Chickens on a spit. Public Domain via

Supper, I gather, was invariably something simple such as (yet more) bread, cheese and ale. Something cold was likely, especially in the non-summer months, when it would be getting dark by the time the workers reached home. That’s not to say that a stay-at-home housewife might not prepare a warming pottage for her family, if just with vegetables, rather than any meat.

Alice decided to make a little pottage for their supper: she added oatmeal to the pot, together with a few dried peas she’d already soaked and a scrap of the small piece of salted pork that remained, hung up in the storeroom. She stirred the pottage well, and waited for her sons to return.”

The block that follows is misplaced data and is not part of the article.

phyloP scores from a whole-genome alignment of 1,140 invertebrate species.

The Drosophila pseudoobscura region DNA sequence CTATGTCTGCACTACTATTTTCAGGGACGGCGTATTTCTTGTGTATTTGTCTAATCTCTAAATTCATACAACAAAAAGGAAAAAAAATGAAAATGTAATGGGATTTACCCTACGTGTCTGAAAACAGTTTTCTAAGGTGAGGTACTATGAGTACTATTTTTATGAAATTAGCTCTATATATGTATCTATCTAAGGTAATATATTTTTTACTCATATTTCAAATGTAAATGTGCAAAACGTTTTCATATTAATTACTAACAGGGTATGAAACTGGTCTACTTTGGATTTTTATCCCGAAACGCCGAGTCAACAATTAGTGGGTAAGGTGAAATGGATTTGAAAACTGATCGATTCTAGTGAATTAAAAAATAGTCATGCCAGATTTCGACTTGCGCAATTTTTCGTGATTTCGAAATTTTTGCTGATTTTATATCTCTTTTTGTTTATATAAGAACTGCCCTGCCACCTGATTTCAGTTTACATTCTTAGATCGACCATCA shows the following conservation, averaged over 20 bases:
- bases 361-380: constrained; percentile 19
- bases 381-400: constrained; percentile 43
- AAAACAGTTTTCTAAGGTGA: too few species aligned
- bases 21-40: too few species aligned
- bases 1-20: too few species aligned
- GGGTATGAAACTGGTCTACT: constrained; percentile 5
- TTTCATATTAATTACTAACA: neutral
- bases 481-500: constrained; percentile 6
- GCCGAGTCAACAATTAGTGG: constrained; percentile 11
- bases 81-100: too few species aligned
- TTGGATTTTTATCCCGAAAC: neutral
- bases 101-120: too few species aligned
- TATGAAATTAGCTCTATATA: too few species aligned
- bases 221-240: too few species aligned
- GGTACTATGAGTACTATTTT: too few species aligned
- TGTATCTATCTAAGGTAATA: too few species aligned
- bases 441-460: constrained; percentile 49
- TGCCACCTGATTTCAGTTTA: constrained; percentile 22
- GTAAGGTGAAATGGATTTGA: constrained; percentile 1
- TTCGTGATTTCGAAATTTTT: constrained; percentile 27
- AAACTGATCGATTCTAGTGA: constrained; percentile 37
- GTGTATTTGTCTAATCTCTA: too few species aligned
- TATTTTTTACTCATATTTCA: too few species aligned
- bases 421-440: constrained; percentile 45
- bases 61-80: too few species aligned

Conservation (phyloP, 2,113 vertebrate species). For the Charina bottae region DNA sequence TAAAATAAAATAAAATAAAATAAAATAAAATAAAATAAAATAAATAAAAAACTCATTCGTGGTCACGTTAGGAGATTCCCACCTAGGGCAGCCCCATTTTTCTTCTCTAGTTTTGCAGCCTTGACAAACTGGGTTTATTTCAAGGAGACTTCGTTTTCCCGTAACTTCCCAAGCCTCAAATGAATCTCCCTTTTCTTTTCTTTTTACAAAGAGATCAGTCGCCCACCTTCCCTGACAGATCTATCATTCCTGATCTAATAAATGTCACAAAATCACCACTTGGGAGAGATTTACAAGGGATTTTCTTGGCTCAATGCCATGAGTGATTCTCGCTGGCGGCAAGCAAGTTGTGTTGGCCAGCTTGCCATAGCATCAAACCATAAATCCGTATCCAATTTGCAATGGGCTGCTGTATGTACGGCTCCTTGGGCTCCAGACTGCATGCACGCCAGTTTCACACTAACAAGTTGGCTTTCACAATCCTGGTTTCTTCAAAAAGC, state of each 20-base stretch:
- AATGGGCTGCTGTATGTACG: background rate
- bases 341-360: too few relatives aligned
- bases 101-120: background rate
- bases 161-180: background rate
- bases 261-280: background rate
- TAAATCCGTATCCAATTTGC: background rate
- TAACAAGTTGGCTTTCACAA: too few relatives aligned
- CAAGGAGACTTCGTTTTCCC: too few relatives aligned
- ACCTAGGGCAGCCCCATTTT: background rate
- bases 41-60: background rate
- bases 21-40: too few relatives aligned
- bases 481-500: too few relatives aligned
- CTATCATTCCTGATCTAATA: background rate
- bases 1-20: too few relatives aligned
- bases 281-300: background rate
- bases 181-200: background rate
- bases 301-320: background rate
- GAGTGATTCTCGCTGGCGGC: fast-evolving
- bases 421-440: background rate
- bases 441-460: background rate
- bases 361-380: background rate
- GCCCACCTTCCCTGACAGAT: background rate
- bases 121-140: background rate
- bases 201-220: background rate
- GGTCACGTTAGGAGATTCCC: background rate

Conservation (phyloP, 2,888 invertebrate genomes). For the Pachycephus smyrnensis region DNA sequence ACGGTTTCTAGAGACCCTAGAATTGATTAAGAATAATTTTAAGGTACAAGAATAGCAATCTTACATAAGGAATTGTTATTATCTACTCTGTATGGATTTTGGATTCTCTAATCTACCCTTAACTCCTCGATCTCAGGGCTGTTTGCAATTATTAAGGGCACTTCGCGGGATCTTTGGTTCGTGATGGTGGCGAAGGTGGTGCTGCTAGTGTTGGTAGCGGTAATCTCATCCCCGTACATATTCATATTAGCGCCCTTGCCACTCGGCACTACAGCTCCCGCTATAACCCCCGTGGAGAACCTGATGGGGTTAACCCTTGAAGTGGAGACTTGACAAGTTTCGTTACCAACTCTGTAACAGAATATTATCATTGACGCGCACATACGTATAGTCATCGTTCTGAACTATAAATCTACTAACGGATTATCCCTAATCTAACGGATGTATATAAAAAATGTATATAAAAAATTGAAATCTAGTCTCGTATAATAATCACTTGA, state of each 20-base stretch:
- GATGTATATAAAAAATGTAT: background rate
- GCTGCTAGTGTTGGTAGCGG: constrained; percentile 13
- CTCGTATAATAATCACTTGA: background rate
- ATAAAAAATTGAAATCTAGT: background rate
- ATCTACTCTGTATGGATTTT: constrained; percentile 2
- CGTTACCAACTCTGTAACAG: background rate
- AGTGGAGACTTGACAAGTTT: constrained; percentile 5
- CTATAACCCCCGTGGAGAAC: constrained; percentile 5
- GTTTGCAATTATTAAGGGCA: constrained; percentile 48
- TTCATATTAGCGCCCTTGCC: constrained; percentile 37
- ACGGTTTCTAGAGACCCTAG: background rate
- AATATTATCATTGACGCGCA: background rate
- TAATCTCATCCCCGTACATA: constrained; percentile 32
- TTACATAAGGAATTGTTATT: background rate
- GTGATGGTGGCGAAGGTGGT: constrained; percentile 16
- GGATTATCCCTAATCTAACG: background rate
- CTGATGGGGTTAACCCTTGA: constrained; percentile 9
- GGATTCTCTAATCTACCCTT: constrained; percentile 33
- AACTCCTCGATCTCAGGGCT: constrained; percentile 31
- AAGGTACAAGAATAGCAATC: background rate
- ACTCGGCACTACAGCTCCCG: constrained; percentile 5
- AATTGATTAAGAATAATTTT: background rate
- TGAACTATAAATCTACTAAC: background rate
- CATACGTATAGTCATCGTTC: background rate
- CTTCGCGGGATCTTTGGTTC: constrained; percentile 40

If supper in peasant homes was invariably modest, so it might be too in grander homes, even if the quality of the food was better…

Supper at Meonbridge manor was far more meagre than she had expected. Yet, what little was offered was of the highest quality: soft white wheaten bread, a little fresh butter and a delicious sheep’s cheese, both made in the manor dairy, and a bowl of cherries picked from the orchard – and a large flagon of rich Gascony wine.”

It is often assumed that everyone in the Middle Ages drank huge quantities of ale, downing mugsful at every meal. This assumption is based on the premise that water was a no-no, on the grounds that it was almost certainly polluted. But apparently this was by no means universally the case. Water was drunk, unless of course it was known to be unpalatable, which would be judged presumably from its smell and colour.